Breaking news >>>
SuperBuzz recognized as one of the Top-Rated leading Marketing Automation Software tailored for small businesses
Watch now →

Apple’s innovative AI features are reportedly being held back in Europe due to regulatory challenges.

This move highlights the ongoing tension between tech advancements and compliance.

Apple announced on Friday that it would delay the release of iOS 18’s key AI features in the European Union, attributing the decision to Digital Markets Act (DMA) regulations. According to Bloomberg, Apple stated that it would block the launch of Apple Intelligence, iPhone Mirroring on the Mac, and SharePlay Screen Sharing in the EU this year.

In a statement to Bloomberg, Apple expressed concerns that the DMA’s interoperability requirements might force the company to compromise the integrity of its products, potentially risking user privacy and data security. However, Apple did not elaborate on how the DMA regulations might affect user privacy and security.

The DMA, passed in 2022, aims to promote fair competition by limiting the power of Big Tech companies. It prevents them from suppressing smaller competitors, prioritizing their own services over those of rivals, locking customer data into their platforms, and limiting transparency regarding their use of advertising data.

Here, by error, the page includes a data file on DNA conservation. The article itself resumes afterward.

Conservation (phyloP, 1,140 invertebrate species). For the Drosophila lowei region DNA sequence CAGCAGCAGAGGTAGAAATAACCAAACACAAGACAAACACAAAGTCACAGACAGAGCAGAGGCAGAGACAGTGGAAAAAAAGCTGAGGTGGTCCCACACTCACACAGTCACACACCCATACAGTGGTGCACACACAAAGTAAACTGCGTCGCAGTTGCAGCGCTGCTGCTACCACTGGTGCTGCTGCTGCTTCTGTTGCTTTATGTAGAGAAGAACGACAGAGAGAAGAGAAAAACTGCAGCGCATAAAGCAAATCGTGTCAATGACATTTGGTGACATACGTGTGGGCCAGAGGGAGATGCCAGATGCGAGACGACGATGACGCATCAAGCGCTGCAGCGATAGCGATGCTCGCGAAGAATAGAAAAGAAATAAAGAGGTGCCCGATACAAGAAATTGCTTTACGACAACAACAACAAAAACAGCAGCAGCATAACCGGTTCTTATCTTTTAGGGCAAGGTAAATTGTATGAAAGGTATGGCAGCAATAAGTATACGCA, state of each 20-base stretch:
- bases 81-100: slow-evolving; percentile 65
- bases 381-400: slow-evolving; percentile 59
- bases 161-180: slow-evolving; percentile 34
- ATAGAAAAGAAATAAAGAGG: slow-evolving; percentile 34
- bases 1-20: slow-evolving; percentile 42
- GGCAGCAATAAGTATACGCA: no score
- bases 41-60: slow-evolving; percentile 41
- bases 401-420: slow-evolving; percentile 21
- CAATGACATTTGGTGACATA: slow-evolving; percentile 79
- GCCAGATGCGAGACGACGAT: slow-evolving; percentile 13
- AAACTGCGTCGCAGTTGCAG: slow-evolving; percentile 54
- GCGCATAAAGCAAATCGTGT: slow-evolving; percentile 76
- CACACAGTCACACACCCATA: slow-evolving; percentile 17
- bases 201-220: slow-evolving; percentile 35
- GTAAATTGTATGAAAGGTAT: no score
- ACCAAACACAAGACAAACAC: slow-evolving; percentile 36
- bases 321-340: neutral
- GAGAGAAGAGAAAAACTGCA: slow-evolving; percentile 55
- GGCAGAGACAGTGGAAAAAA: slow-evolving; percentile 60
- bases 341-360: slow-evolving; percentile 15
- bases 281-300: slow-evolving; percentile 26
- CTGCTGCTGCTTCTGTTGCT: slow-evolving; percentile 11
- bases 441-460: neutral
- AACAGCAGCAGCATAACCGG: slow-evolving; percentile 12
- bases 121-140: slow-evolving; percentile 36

This isn’t the first time Apple has cited regulations—without providing many specifics—as the reason for blocking EU users from certain features. Earlier this year, Apple claimed that DMA rules forced it to remove the ability to add home screen web apps in Europe, although it later reversed this decision due to “requests” it received. Similarly, Google removed third-party apps and watch faces from European devices, also blaming “new regulatory requirements.”

Apple’s delay occurs amid increasing regulatory challenges in the EU. In March, the European Commission opened an investigation into the company and is reportedly planning to charge it for DMA violations in the coming weeks. Earlier this year, Apple was fined €1.8 billion ($1.95 billion) for preventing app developers from informing iOS users about cheaper music subscription options outside of Apple’s ecosystem.